Take notleo. that In. is V, I
Court for a 41,0. C• fro, t•
are there'ore hereby •.,
day in Owober next, au/ 11.• r.
SbuilTs Office, August.
Ccnße lbJumes—R•cpo .;
I will take artier tbr‘t •
Commlnatooer bY t 1.• '
mon , m the a' ore nfia t
of bin au,nlntmnof at If n
the L 1 dAr of , ctobnr,
thozon until all Ole
aut.:4 4w d o t
voTICH, TO , f till` l'F's.l
A . Ti a •r,(17,17'11.°C o-co 0,0—•
trn. I will rorot.n in Ltv Whet!
of • 0 n-c:oet n. m an V 3 o'clock
, 111. .On of 'eptember, for tip. 1 ,
I 1 to .null Pnarniuntoni of ononlot r•s
thqnrtfo-nt. Oak. .:4.1
lir , rth nice of Pa. k.
Krio, Augpf ,. .4l, 144;5
L M !a -
HIUM, eTePil town Tin. hi • , • ,
era te , !, imriwr.mnel
hr•me air Ma'
viitiwnt z s el. 1,, •;
anu r will mike ply meat IL •
Ciff',ol9 Tn. 11Vp.
4 -r-
ylo•i• , • tre..n on it,
rter.•.ed. late r 1 unity • •
to tb.rubtcritutt 'lt ti d-br.• • •
o ntiotsd to 0111 and ray
loam. ej In.! .41' PL: . L •
dub uthtnticated; for
Et' •
Watt.' urg, .kUGTI.t
"rrtiPsTlt t TOW. , NOTII E
mor•tr Linn
on fit• , e n 1 ltiehun
C-11.1 .1. I:10 , 1C, 1 . 11 rrbr,g •-•, -
raid eaule t TII.k• int r-. •
11 , 1v1 , ¢ e aims ae•ltitt. • •-• .• • •
p , op.tle notto•ntieatt LI 1, r :••• - .•
au3l-6a• • •
A (PC'TI.E7I v4t f err
=tor. -car an th.
ti (n, vf , l b' h•rt,. , to tura(..r
Cur', (free of Char„ e). ,•..,-
F I: . full part:cul:a3. by
I ~,,' 65-2 ri
Y CO W.—ramp • •
r, - .7 rqll -, T '2t4 .ndeq •
40, t, nn Fr , d+r 13.
lib two whit•. opot.• on • ^
eh lerp. Th- n.r
1,01,4 prop.r.• - , C. 0 . 1
w lee the he th.v.ed (I 1
Watches and
1,000 000 WI )IZTII •
of at line Dui ar %.• • •
to be raid or urtul v u a t .
By A. 11. ktow.-¢ k t • : t
No 11r.ku strttett.N.• 1 •-
tar E •id ILA• follocricg
1(0 1 Geld hunting c.••
Ilea G.,ldwa•cbei, vain
Ladit.s' gold watchst,
.'"oet silver wa ches,
L te st)le rest &Alec); eva:L
- .1 I (..i..nts . diamond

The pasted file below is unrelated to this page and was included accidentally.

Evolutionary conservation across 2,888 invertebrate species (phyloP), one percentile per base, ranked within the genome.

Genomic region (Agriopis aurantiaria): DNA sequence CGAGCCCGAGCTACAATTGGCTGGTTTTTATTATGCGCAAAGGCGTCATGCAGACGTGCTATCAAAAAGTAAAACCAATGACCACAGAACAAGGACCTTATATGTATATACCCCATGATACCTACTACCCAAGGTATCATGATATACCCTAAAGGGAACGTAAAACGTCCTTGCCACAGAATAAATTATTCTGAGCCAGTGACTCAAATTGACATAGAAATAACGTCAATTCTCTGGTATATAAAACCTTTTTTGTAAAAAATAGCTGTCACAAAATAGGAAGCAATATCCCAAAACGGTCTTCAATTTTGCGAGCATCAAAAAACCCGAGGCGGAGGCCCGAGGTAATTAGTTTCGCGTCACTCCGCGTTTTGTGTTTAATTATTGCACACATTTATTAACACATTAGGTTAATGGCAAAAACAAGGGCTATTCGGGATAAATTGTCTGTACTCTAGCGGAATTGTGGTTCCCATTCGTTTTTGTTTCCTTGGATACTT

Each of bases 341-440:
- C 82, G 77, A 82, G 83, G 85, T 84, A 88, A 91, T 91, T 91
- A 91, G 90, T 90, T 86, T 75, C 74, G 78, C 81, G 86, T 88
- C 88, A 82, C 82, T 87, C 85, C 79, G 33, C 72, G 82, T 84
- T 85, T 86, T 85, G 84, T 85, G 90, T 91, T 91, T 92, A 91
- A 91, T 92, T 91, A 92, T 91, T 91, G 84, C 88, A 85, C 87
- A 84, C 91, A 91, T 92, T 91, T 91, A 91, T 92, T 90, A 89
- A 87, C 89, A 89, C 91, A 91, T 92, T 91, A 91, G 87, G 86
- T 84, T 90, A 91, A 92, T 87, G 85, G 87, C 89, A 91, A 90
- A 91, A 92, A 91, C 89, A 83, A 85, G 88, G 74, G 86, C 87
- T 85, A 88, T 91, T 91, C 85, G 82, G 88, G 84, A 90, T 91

4 i!ou Cal di imond ear drops:
Mini,ture rerulving pins,
.. , ,,outt Cal 11:111. , urA :Llid
gents' scarf Ins, new • , .t
2,000 aionie s ertit.lern pm-,
2 :do Go.d baud
3 000 Jet nod rnosiec bro. Oses,
2,000 Can,eo brooches,
3,111t0 Coral ear drops,
01)11 Ltdies' - watch cha
6,600 Gents' pins, .ple
4 ttlft Solitaire sleeve 1 , 11 .
3 1100 Sets studs S:
6 WO. Sleeve buttons,
10,000 Plain Si.' en e t r to.
8,000 I.4oCisthl, r 1 ell I t
13,1300 Seisladies' welr, tow s
11' 4 1 v 1
1 14
1' DO
SlO 45'1 47
1, 11 11
Iri 71
241 01
2 0 01
12, 53
i'o l 91
_,•o' 17
2,01 Sett. bo.uv:
1.11 1 0 Gold r et,s t , tcr•
6ete jet.s. t
drops, late."' •
2 000 Quid thimble•,
10 000 Gold pens, s > rt
II ) (10) o.ld I eh s, el
Total, ' $l,Ol, 03
13.1411 I)
to 1
E 4
$3.843 C 6
Mt. emote lie: of beau ti; -`
, 'Lle 11.. r Cad,
arttsl, will I e placorl m r L. - • •
cure n, 04 are h. tit hl r al. - • •
t 00. I , tl 11 0 0..00 t • "•.• 3.
alast o ; ate to I: Le-o. and "• '`'
net d-r .1/.1•10, • •
!Ire c.-rt.nda , r 1 - 311/ tt. • -
11,1 13 f r f 5; t..rktt tte $ 1 ,
$ J. We It In 1,1,1
A,ent• yrs ;ltd. 10 arlooo vr. , .1
1 , 111 23 ryLta Lr one corticcato and
loom. A H. I: vi
33 Bee‘mom st,e.
I' 9. 800,
$3 '3
'2 471 "1
$3,403 f 4
s2,`t 1(0
9::J tSS
144 t s
Ring's Vegeta°le At
min.+ I'ItEPARATi•rti LI IVr.LL
J. region as
110VOLIILL' F 11
A.T111 , .• thin Or- name nn a•-c •,' i •
torer been; c t solldate ! with 1" • • :
the pr ipr•etors ul tow Pro 1 en se
an immro exile, for toe foll,•• ••., C
Int. It restores Gras:ll,lr t
It Imp., a abeau;•:.l,
fa • 4.1 hair. '
d. It curer all flurriois s:•• s e•
4th. It ta er• , N •
All / It ill a r•chle , • •
La tree IPo you desire t • ' '
art•tict el Front Piece. 1 1 • •
restore your Gray Hair :
tresses of youth.
Gentl-men I Ito you, ! :- •
of Baldne Then use in • • '
moss which are Ca 111.113;
Jt i• not a dye I It dec.!
ert hi en It .4 not cot,i, •
chiefly of harm eel ta'
Re.torattee. Ti- it and bc
F.>i runlet' . 1 / 4 C •., l'r
N. T. Hume, L toon.)11,1-.
St rtterrescern t,
Local Age Its—hall K s• , • ,
Co ; cis-, ,
Woo I, Curry.
New Music Stott
$.,40) 93
W. S. B RO A"kr
Pn shleut
• From the tr • ••
MAN 13 - F A t' 'l'
Stetnwxy & Sotik Sew York.
Win Karam di
Undenian & Sons, New
Wok. B Breribury, New Y 0 • ,..
John B. Guiehs.C.l, New Yors
Grosentren & Co , New Yort
Geo. A. Prince &Co Bode N
Cartier*, Needham & Co .
Pries at a Large DiscOnnt be: l
facturer's Pnces.
Alio. Instruction
AU e p
- mini wishing a first nero F
00, are 'netted to call and ex. 11.11120 CZ:
fere pnrchasinq elsewhere.
Rewire Block, State street , rend! cf
"' •
• 1.
P. B.—Erary Instrument werres
NOTteE Is hereby givon th
Made to Gov. Curtin (Jr th. pirv 3 *
brio sad Bulansl Magni.
FIFTH ,;7'
F.IG'E 4 T ??,:rt
D. TICR.To‘:
Whteh th•y nc.
- ONE Di ,1
latest s:‘;